For the benefit of folks who haven't been climbing the Gunks as long as Dana, let me point out that most of the starred classics (yes, I mean most; I counted them several years ago) have been upgraded from their early published ratings. So the Gunks WERE quite stiffly graded back in the early days, but that's not been the case for the last few guidebook editions. I don't have my books in front of me, but think about the following: Retribution a 5.9, Shockley's a 5.5, Yellow Ridge a 5.6, Gelsa a 5.3, and you get the idea. (OK, maybe I'm off on the old Gelsa grade)
Happiegrrrl · · Gunks · Joined Dec 2005 · Points: 60

Reminds me of the time I was in JT and was introduce to an old school local who asked what I had climbed that day. I told him about a lead I had done - which for me was a nice thing since it was my first lead in the park.

He asks more about the cracks...and then says "Oh, yeah. That used to be the walk off..." Grrrr

wivanoff · · Northeast, USA · Joined Mar 2012 · Points: 553
Gunkiemike wrote: Gelsa a 5.3, and you get the idea. (OK, maybe I'm off on the old Gelsa grade)
Gelsa was 5.3 in the 1972 Blue Dick.

But, Travels with Charley was 5.6, now 5.8- R
Raubenheimer Special was 5.5, now 5.7 PG-R
Boston was 5.3, now 5.5
Strictly From Nowhere, Limelight and Arrow all moved up a full grade.

Lots of other examples...
Go Back to Super Topo · · Back of my truck · Joined Dec 2010 · Points: 260

Living in an area that allows me to frequently travel to the new or the red I am always hearing how the new grades are so much stiffer and harder and blah blah blah.

My thoughts on "stiff" grades in certain areas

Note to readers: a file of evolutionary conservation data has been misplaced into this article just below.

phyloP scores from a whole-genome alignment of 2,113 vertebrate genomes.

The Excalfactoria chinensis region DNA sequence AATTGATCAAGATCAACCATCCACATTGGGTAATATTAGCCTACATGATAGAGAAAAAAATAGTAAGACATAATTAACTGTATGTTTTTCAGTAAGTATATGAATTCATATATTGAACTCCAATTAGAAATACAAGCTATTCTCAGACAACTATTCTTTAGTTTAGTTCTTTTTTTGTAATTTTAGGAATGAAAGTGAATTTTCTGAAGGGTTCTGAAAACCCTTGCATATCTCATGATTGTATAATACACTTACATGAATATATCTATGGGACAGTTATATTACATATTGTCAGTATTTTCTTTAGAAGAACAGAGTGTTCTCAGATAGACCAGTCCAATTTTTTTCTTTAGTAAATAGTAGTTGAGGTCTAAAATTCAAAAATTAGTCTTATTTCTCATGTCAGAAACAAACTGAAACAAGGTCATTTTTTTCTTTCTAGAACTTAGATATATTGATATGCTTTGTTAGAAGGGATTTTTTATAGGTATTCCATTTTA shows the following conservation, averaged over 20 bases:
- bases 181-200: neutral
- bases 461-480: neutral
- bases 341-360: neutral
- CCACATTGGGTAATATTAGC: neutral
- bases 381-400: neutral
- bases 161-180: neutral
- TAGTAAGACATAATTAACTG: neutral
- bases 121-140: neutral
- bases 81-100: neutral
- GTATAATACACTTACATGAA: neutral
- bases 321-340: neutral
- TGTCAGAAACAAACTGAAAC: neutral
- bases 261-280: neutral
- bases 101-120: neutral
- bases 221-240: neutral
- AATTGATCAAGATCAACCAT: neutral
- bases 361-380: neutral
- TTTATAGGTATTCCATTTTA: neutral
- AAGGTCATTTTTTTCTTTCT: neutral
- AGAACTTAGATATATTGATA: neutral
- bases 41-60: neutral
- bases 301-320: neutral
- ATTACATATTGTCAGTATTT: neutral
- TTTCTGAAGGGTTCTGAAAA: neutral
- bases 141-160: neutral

1.) climbing is often difficult in areas you are not accustom too. It takes time to get used to granite after climbing on sandstone, or limestone after climbing granite, etc. I think that is why many locals dont think it is sandbagged

2.) many noobs, or new to trad, climbers go to the gunks where the head game may not be 100% or simply they just except all 5.8's to be a ladder

3.) Certain areas are more conducive to onsights. That is, the climbs are more often more straight forward and therefore easily climbed in the first few goes (this is obviously only for climbs within your limit and not projects). I have found this particularly applicable to a few places; HCR and RRG. Both places seem to have "soft" grades by most peoples standards because the routes within those peoples limits are fairly straightforward and therefore done in s shorter time. I cant tell you how many times in the new I have floundered on a particular graded climb MY FIRST TIME that I can easily do first go at the red. But after unlocking the beta for the climb at the new it feels on par with the red's grading.

thats just my thoughts on why grading feels different for different people

Benjamin Brooke · · San Pedro, CA · Joined Apr 2012 · Points: 1,050

There are a ton of factors that contribute to why I am loving the Gunks right now. I am relatively new to climbing. I just began coming down "south" to the Gunks at the end of last summer. Every time I climb there I can chose from literally hundreds of moderate climbs to onsigiht that are within my ability. I generally go on weekdays and rarley find a climb I want to do occupied. The weather in Feb and March yields a few pleasant days. The style of climbing is much different than at home in the ADK. Jugs and exposure are fun. My season pass will end up being something like 2bucks a day to climb. Given my current pace, within a couple years things might not be as thrilling, but for now im agonna enjoy.